the actions of the past few days do seem, at this point, to be out of proportion to the events that precipitated them.
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Old 07-14-2006, 12:01 PM   #58
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Originally posted by Irvine511




i've been thinking about this statement for a bit, and as someone who does believe in Israel's right to exist and defend itself while at the same time acknowledging that it often goes to absurd lengths to do so, i think it's fair to say that it's in Israel's long-term interest to refrain from polarizing the region more than necessary for its self-defense.

the actions of the past few days do seem, at this point, to be out of proportion to the events that precipitated them.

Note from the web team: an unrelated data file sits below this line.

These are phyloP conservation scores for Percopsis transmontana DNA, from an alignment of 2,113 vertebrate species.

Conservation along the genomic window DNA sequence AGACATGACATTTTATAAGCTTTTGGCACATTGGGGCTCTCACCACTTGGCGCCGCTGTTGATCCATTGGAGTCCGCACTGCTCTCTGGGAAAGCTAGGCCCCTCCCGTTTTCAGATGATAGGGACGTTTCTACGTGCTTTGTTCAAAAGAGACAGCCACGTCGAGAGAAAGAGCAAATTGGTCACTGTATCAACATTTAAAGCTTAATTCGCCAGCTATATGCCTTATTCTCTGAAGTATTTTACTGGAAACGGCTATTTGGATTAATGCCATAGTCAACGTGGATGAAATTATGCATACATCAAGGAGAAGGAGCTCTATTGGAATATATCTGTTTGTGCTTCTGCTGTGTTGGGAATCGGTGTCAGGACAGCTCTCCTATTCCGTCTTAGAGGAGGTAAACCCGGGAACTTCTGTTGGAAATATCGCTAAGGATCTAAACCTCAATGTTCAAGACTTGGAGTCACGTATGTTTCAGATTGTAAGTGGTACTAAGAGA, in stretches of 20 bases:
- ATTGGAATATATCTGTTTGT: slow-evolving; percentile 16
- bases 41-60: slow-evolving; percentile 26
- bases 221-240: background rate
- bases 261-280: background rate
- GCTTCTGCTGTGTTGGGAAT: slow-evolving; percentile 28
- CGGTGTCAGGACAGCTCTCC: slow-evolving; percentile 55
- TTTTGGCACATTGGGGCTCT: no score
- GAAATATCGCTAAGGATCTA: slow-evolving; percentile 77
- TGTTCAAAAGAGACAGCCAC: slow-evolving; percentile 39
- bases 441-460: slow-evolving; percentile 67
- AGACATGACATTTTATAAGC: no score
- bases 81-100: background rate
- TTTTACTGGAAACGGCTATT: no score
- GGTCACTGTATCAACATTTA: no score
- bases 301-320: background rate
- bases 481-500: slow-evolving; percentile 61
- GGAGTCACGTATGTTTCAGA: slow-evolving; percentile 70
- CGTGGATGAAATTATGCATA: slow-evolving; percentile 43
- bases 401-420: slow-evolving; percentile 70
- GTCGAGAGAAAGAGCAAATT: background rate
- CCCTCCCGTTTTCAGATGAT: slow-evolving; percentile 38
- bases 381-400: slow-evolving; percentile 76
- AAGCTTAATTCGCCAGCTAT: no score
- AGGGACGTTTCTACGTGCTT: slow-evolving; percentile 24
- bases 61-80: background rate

Well said.
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Old 07-14-2006, 12:22 PM   #59
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Originally posted by Irvine511 the actions of the past few days do seem, at this point, to be out of proportion to the events that precipitated them.
Perhaps because at stake is the UN deal regarding nuclear development in Iran...this is Israel sending a strong message to the UN (and US) that they will not take kindly to concessions in Iran's favour.

Am I the only one here on that wavelength? lol
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Old 07-14-2006, 12:29 PM   #60
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Perhaps because at stake is the UN deal regarding nuclear development in Iran...this is Israel sending a strong message to the UN (and US) that they will not take kindly to concessions in Iran's favour.

Am I the only one here on that wavelength? lol


actually, i posted in another thread about Iran's involvement and how it is now pulling the strings in the Middle East and is as dangerous as Saddam ever was.

i'm quite certain that Israel is well aware of how powerful and defiant Iran has become in recent years.